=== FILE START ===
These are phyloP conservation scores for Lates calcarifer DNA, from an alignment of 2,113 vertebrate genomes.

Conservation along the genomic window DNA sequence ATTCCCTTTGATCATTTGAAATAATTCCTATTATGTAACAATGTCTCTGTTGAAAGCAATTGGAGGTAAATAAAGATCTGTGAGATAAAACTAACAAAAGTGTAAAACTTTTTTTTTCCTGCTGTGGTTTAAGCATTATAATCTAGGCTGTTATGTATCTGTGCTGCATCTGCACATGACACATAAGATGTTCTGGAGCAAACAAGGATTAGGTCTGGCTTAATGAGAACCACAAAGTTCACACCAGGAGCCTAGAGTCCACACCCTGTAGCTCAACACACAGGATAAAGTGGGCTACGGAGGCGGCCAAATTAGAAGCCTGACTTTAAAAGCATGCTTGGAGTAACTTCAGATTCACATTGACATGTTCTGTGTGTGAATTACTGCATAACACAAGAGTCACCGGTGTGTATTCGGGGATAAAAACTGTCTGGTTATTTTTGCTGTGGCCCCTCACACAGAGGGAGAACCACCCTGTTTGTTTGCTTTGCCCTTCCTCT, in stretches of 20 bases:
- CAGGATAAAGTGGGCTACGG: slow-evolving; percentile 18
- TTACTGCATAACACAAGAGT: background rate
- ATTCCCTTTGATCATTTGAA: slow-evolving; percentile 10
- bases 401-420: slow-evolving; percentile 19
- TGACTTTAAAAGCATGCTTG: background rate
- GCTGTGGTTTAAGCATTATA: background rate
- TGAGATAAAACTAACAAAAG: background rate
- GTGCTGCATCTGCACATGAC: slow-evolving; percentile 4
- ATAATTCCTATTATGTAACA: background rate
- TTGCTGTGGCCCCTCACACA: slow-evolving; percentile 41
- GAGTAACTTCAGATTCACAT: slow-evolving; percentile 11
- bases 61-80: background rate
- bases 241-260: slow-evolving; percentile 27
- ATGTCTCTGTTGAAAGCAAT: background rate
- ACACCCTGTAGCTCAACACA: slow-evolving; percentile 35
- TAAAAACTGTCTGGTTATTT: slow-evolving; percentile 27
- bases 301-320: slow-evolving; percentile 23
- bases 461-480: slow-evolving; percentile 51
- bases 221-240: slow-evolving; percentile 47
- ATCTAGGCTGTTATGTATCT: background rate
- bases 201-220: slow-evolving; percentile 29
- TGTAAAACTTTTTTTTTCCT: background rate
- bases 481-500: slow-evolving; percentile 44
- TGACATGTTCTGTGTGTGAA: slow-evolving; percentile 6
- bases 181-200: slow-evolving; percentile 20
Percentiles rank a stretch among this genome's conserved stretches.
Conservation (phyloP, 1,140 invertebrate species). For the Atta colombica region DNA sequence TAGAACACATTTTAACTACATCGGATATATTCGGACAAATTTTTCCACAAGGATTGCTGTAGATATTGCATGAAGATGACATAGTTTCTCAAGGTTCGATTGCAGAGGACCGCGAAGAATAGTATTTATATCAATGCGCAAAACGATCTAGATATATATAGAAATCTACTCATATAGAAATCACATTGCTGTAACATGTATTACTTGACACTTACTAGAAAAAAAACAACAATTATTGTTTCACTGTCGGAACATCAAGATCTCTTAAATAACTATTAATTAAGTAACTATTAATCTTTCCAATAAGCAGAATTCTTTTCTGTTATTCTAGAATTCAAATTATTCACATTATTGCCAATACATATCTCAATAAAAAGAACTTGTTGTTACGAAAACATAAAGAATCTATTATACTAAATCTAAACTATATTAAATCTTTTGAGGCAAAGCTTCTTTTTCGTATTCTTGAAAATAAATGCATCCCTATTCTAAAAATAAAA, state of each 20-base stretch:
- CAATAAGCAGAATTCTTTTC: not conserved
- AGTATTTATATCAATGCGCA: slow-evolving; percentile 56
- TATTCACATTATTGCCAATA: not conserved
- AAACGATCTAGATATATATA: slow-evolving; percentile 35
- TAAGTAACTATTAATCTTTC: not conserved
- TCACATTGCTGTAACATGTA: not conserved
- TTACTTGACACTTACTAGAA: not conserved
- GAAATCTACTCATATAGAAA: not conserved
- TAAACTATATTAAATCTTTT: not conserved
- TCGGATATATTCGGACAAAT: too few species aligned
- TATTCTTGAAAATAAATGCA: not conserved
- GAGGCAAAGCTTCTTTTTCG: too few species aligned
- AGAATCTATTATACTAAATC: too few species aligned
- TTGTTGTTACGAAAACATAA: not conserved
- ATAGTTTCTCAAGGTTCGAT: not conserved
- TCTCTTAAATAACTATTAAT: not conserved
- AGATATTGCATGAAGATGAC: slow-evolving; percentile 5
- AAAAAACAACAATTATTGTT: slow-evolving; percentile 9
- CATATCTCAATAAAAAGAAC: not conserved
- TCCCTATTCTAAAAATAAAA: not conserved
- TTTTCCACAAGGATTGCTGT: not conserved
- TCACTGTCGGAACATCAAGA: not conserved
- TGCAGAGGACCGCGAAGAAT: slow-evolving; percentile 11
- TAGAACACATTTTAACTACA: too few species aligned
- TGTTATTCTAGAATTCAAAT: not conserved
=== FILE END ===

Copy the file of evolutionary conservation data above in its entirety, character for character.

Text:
These are phyloP conservation scores for Lates calcarifer DNA, from an alignment of 2,113 vertebrate genomes.

Conservation along the genomic window DNA sequence ATTCCCTTTGATCATTTGAAATAATTCCTATTATGTAACAATGTCTCTGTTGAAAGCAATTGGAGGTAAATAAAGATCTGTGAGATAAAACTAACAAAAGTGTAAAACTTTTTTTTTCCTGCTGTGGTTTAAGCATTATAATCTAGGCTGTTATGTATCTGTGCTGCATCTGCACATGACACATAAGATGTTCTGGAGCAAACAAGGATTAGGTCTGGCTTAATGAGAACCACAAAGTTCACACCAGGAGCCTAGAGTCCACACCCTGTAGCTCAACACACAGGATAAAGTGGGCTACGGAGGCGGCCAAATTAGAAGCCTGACTTTAAAAGCATGCTTGGAGTAACTTCAGATTCACATTGACATGTTCTGTGTGTGAATTACTGCATAACACAAGAGTCACCGGTGTGTATTCGGGGATAAAAACTGTCTGGTTATTTTTGCTGTGGCCCCTCACACAGAGGGAGAACCACCCTGTTTGTTTGCTTTGCCCTTCCTCT, in stretches of 20 bases:
- CAGGATAAAGTGGGCTACGG: slow-evolving; percentile 18
- TTACTGCATAACACAAGAGT: background rate
- ATTCCCTTTGATCATTTGAA: slow-evolving; percentile 10
- bases 401-420: slow-evolving; percentile 19
- TGACTTTAAAAGCATGCTTG: background rate
- GCTGTGGTTTAAGCATTATA: background rate
- TGAGATAAAACTAACAAAAG: background rate
- GTGCTGCATCTGCACATGAC: slow-evolving; percentile 4
- ATAATTCCTATTATGTAACA: background rate
- TTGCTGTGGCCCCTCACACA: slow-evolving; percentile 41
- GAGTAACTTCAGATTCACAT: slow-evolving; percentile 11
- bases 61-80: background rate
- bases 241-260: slow-evolving; percentile 27
- ATGTCTCTGTTGAAAGCAAT: background rate
- ACACCCTGTAGCTCAACACA: slow-evolving; percentile 35
- TAAAAACTGTCTGGTTATTT: slow-evolving; percentile 27
- bases 301-320: slow-evolving; percentile 23
- bases 461-480: slow-evolving; percentile 51
- bases 221-240: slow-evolving; percentile 47
- ATCTAGGCTGTTATGTATCT: background rate
- bases 201-220: slow-evolving; percentile 29
- TGTAAAACTTTTTTTTTCCT: background rate
- bases 481-500: slow-evolving; percentile 44
- TGACATGTTCTGTGTGTGAA: slow-evolving; percentile 6
- bases 181-200: slow-evolving; percentile 20
Percentiles rank a stretch among this genome's conserved stretches.
Conservation (phyloP, 1,140 invertebrate species). For the Atta colombica region DNA sequence TAGAACACATTTTAACTACATCGGATATATTCGGACAAATTTTTCCACAAGGATTGCTGTAGATATTGCATGAAGATGACATAGTTTCTCAAGGTTCGATTGCAGAGGACCGCGAAGAATAGTATTTATATCAATGCGCAAAACGATCTAGATATATATAGAAATCTACTCATATAGAAATCACATTGCTGTAACATGTATTACTTGACACTTACTAGAAAAAAAACAACAATTATTGTTTCACTGTCGGAACATCAAGATCTCTTAAATAACTATTAATTAAGTAACTATTAATCTTTCCAATAAGCAGAATTCTTTTCTGTTATTCTAGAATTCAAATTATTCACATTATTGCCAATACATATCTCAATAAAAAGAACTTGTTGTTACGAAAACATAAAGAATCTATTATACTAAATCTAAACTATATTAAATCTTTTGAGGCAAAGCTTCTTTTTCGTATTCTTGAAAATAAATGCATCCCTATTCTAAAAATAAAA, state of each 20-base stretch:
- CAATAAGCAGAATTCTTTTC: not conserved
- AGTATTTATATCAATGCGCA: slow-evolving; percentile 56
- TATTCACATTATTGCCAATA: not conserved
- AAACGATCTAGATATATATA: slow-evolving; percentile 35
- TAAGTAACTATTAATCTTTC: not conserved
- TCACATTGCTGTAACATGTA: not conserved
- TTACTTGACACTTACTAGAA: not conserved
- GAAATCTACTCATATAGAAA: not conserved
- TAAACTATATTAAATCTTTT: not conserved
- TCGGATATATTCGGACAAAT: too few species aligned
- TATTCTTGAAAATAAATGCA: not conserved
- GAGGCAAAGCTTCTTTTTCG: too few species aligned
- AGAATCTATTATACTAAATC: too few species aligned
- TTGTTGTTACGAAAACATAA: not conserved
- ATAGTTTCTCAAGGTTCGAT: not conserved
- TCTCTTAAATAACTATTAAT: not conserved
- AGATATTGCATGAAGATGAC: slow-evolving; percentile 5
- AAAAAACAACAATTATTGTT: slow-evolving; percentile 9
- CATATCTCAATAAAAAGAAC: not conserved
- TCCCTATTCTAAAAATAAAA: not conserved
- TTTTCCACAAGGATTGCTGT: not conserved
- TCACTGTCGGAACATCAAGA: not conserved
- TGCAGAGGACCGCGAAGAAT: slow-evolving; percentile 11
- TAGAACACATTTTAACTACA: too few species aligned
- TGTTATTCTAGAATTCAAAT: not conserved